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Not many Americans may have heard of it, but Kaubajama is one of the largest department stores in Talinn, Estonia. It could be compared to our own Macy’s. Or Nordstrom. Or Meir and Frank. Or Barney’s… The list goes on and on, because in America, we have a variety to choose from. To me, it’s fascinating to think that capitalism is still a relatively new idea in some European countries. And that for them, the concept of capitalism is still a vague notion compared to what they have experienced.

Having just learned about the existence of Kaubamaja, I myself was intrigued at how their department store promotes itself as modelled by western standards. Their progressive philosophy is described on their website, in terms that I thought were slightly ironic, coming from a country in the former communist block.

“Kaubamaja Values”

We value Creativity
There is always somebody with better ideas than we have. We help people give birth to ideas and realise them.
Every new solution that helps us better serve our customers is worth being considered.
Every member of our staff who is willing to seek and find new solutions deserves to be met with appreciation.
Every business partner who is willing to seek and find new solutions along with us is of interest to us.

We value Will
Only those who strive to be the best are truly good.
The willingness to serve our customers and help them fulfill their wishes is characteristic to every staff member of Kaubamaja.
The willingness to set and achive higher objectives is the issue that denotes our contribution to the development of Kaubamaja and society.
Being the best does not necessarily mean being number 1 in a competition, but may also mean being among the best.

We value Cooperation
Cooperation in customer relations is not merely an empty phase – it means a relationship in which customers will get the best offers and service and will keep coming back to us.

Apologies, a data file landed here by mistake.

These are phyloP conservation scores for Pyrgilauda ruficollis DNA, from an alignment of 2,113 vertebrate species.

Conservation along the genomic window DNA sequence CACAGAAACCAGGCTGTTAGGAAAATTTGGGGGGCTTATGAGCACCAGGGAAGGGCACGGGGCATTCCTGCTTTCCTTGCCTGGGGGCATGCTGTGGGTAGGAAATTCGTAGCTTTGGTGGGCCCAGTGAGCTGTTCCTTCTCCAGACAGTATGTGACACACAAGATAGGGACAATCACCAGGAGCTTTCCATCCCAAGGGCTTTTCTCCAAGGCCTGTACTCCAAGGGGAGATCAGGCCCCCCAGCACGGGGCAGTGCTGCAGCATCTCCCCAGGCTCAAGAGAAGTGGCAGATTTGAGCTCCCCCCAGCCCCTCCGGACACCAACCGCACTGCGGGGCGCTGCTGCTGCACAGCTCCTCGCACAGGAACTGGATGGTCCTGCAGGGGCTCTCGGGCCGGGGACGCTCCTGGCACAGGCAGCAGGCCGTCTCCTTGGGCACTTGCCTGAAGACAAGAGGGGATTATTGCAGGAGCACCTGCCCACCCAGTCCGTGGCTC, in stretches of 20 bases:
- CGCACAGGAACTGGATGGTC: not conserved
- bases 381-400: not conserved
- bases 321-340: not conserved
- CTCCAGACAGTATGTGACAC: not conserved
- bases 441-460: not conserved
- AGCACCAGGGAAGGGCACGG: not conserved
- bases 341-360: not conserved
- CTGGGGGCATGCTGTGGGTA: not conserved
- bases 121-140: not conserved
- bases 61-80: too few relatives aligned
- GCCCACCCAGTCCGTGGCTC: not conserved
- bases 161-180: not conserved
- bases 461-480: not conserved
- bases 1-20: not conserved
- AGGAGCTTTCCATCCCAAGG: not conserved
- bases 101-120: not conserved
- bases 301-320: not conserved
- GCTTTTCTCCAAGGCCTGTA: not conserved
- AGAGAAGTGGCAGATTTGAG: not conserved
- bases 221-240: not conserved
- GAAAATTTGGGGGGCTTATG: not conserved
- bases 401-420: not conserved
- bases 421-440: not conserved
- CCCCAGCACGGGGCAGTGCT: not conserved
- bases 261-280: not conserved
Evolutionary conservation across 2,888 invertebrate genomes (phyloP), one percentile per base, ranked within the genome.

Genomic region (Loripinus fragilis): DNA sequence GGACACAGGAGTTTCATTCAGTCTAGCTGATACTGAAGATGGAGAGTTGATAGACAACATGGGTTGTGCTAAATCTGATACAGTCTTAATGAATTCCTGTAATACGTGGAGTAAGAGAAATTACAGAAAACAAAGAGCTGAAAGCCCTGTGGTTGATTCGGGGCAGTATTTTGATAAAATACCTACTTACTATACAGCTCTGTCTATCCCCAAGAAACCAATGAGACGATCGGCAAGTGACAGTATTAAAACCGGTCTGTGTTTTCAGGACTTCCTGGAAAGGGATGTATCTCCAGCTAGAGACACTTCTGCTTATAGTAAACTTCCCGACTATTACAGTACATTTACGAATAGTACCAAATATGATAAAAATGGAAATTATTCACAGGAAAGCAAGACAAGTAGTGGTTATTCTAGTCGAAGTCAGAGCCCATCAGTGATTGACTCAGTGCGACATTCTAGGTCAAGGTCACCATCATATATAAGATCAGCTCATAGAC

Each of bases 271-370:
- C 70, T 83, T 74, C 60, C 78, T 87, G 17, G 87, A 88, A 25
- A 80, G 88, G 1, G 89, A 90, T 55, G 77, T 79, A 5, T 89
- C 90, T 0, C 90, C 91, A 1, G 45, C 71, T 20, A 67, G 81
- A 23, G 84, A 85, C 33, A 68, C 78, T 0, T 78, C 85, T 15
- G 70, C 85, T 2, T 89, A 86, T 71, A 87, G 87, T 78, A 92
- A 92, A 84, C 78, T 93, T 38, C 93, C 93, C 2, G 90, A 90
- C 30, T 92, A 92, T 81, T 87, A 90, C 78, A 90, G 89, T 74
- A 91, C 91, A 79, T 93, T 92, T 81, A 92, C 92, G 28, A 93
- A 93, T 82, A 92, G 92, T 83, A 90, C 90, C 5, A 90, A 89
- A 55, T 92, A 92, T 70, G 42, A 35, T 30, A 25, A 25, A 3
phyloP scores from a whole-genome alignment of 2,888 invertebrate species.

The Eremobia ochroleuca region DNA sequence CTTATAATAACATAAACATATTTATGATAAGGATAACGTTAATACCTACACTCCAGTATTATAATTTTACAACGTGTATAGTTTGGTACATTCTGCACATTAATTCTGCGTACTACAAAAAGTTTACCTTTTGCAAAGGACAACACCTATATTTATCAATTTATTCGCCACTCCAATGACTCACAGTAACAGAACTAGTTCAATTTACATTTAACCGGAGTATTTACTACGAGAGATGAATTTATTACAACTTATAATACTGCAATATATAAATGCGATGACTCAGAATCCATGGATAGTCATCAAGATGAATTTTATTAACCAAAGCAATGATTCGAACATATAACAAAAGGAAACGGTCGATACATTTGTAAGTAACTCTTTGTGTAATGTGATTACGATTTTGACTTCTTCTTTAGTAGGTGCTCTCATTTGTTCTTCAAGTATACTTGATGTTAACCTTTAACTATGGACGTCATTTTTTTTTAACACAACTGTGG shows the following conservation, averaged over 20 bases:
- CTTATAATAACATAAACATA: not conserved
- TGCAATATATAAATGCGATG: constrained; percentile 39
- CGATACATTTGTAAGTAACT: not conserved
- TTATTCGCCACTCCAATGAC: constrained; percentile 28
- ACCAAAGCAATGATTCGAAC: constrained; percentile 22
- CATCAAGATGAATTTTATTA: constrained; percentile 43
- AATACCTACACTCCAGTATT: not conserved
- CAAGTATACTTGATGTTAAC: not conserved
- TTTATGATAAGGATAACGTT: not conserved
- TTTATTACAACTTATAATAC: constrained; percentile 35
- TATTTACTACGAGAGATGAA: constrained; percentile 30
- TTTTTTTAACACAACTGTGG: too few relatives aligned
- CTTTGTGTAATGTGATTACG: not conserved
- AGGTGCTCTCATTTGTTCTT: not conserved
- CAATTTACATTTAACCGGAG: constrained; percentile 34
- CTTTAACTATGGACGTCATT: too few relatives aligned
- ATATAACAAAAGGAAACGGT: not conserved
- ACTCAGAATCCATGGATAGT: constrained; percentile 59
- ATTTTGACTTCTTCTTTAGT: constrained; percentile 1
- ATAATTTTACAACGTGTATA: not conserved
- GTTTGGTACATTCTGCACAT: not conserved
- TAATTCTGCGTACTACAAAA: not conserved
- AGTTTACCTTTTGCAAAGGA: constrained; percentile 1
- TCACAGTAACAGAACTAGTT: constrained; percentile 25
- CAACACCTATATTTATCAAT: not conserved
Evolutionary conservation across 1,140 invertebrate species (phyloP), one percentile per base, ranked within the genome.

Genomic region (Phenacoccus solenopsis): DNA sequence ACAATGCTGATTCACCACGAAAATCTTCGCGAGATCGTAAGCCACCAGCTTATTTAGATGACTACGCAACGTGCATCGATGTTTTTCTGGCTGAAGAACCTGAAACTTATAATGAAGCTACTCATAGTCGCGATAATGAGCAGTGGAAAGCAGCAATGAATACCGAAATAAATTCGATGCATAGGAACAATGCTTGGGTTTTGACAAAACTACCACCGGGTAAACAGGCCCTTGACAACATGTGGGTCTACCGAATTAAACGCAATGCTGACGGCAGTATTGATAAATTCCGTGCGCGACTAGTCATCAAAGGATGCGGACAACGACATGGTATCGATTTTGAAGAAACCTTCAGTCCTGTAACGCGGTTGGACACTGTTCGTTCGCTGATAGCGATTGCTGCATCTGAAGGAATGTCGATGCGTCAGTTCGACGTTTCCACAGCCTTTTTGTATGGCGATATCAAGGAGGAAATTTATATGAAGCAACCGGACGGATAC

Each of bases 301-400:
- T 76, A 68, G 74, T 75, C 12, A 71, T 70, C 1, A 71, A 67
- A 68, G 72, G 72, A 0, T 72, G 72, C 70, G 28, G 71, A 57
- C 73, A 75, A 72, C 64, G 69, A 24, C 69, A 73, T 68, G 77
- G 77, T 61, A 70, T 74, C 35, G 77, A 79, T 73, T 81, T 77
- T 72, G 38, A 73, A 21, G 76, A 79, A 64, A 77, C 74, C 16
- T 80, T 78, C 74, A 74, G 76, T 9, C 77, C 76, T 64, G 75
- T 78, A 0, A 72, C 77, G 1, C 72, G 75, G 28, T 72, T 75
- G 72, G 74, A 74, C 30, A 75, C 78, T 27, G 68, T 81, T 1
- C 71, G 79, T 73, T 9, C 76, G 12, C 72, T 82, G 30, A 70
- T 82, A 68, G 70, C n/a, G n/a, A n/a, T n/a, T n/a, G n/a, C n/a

Cooperation is also the key word in work relations.
We do not want to win on the account of our people, but with them.
Cooperation in business relations means acting together for sake of common long-term goals that will benefit both parties.

We value Honesty
We communicate in an honest and open way. Honesty creates the basis for long-term relationships, saves emotions and time.
We act honestly towards our customers and partners by saying what we can offer them and what we expect of them in return.

Wow. “We value Creativity, Will, Cooperation, and Honesty”. What American company would list these as its core values? It’s unusual, if you break it down.

“Only those who strive to be the best are truly good.” Kind of strange actually, that you might label individuals ‘good’ or ‘bad’ like this.

“The willingness to set and achive higher objectives is the issue that denotes our contribution to the development of Kaubamaja and society.”

Interesting to extend a store’s values into it’s contributions to ‘society’…I wonder if Nordstroms thinks about this factor in its sales of mini-skirts and high heel shoes (although perhaps Nike does demonstrate such an ethic).